Examining the Relationship Among Teachers' Working Conditions, Stress, and Professional Trajectory

Examining the Relationship Among Teachers' Working Conditions, Stress, and Professional Trajectory

Paul G. Fitchett (University of North Carolina at Charlotte, USA), Sally Lineback (University of Texas-Austin, USA), Christopher J. McCarthy (University of Texas-Austin, USA) and Richard G. Lambert (University of North Carolina at Charlotte, USA)
DOI: 10.4018/978-1-5225-0204-3.ch027
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Teacher attrition can have a disruptive effect within a school, negatively impacting student learning. Moreover, teachers' reported working conditions are an important factor in determining whether they leave or stay within the field. The majority of research examining workplace climate in schools fails to consider the perceptual nature of these reports and how they might be related to teachers' risk for stress and other occupational health measures. This chapter provides an overview of the research relating teacher working conditions to teacher mobility and other workplace dispositions. Then, the authors present the transactional stress model as an alternative to traditional approaches for examining teacher mobility. Policy implications for educational agencies, schools, and teacher education are then presented.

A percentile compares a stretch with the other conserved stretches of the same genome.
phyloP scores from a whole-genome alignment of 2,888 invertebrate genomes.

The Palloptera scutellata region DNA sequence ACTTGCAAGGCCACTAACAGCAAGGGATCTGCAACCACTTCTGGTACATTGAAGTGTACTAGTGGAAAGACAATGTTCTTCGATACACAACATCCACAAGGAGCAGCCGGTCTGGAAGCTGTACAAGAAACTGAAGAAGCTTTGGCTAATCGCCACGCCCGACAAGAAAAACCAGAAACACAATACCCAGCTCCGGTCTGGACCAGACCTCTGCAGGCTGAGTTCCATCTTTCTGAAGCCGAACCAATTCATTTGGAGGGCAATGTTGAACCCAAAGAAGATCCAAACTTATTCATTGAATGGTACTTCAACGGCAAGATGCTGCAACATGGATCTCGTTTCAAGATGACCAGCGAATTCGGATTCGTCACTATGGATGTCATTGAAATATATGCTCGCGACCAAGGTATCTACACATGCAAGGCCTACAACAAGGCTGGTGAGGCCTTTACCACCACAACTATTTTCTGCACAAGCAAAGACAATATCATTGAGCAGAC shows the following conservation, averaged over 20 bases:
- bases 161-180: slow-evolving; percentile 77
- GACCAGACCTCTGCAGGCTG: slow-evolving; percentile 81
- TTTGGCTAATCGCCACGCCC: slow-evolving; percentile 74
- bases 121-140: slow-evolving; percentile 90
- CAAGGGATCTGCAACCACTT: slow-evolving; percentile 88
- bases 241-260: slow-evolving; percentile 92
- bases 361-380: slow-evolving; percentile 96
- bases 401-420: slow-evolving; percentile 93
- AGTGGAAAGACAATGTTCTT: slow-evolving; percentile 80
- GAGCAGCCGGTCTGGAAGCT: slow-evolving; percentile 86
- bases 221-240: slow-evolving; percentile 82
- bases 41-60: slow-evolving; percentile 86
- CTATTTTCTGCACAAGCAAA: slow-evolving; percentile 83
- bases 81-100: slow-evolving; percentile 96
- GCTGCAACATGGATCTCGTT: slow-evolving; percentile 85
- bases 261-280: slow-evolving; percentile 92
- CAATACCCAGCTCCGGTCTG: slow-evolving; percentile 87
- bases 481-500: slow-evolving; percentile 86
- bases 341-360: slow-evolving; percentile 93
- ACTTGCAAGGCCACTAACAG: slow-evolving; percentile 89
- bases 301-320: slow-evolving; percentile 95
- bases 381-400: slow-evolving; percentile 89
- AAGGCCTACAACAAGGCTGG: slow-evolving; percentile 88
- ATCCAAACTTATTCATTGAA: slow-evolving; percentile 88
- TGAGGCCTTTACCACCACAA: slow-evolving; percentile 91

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Teacher turnover is a well-documented and substantially researched phenomenon. Yet, understanding how many teachers leave the profession and what factors contribute to teacher mobility remains highly debated. Earlier studies suggest that almost one-third of teachers leave the profession altogether within their first 3 years and almost half leave after five years (Ingersoll, 2001; National Commission on Teaching and America’s Future, 2009). Yet, in the post-recession labor market, research suggests that the five-year turnover levels have dropped to approximately 17% of the workforce (Gray & Taie, 2015). Moreover, while studies indicate salary is an important predictor in determining whether individuals choose teaching or remain in the field, working conditions matter as well, perhaps even more (Béteille & Loeb, 2009, Guarino, Santibãnez, & Daley, 2006; Ingersoll, 2001; Ladd, 2011; Loeb, Darling-Hammond, & Luczak, 2005). Salary (dis)incentivizes educators as they weigh the opportunity costs of teaching (i.e. low pay, low status, and difficult professional climate) to the intrinsic professional rewards (i.e. giving back to society, working with young people, and engaging subject matter of interest) (Boardman, Darling-Hammond, & Mullin, 1982; Guarino et al., 2006; Johnson, 2004). However, Hanushek and Rivkin (2007) found little association between teacher salary and attrition in Texas. In their analysis, perceived occupational climate, particularly between urban and suburban schools, were noticeably variable and a more consistent predictor of teacher turnover. Additional studies have shown that teachers’ reported working conditions are significantly correlated with job satisfaction and retention (Ingersoll, 2001; Johnson, 2006; Loeb et al., 2005; Petty, Fitchett, & O'Connor, 2012).

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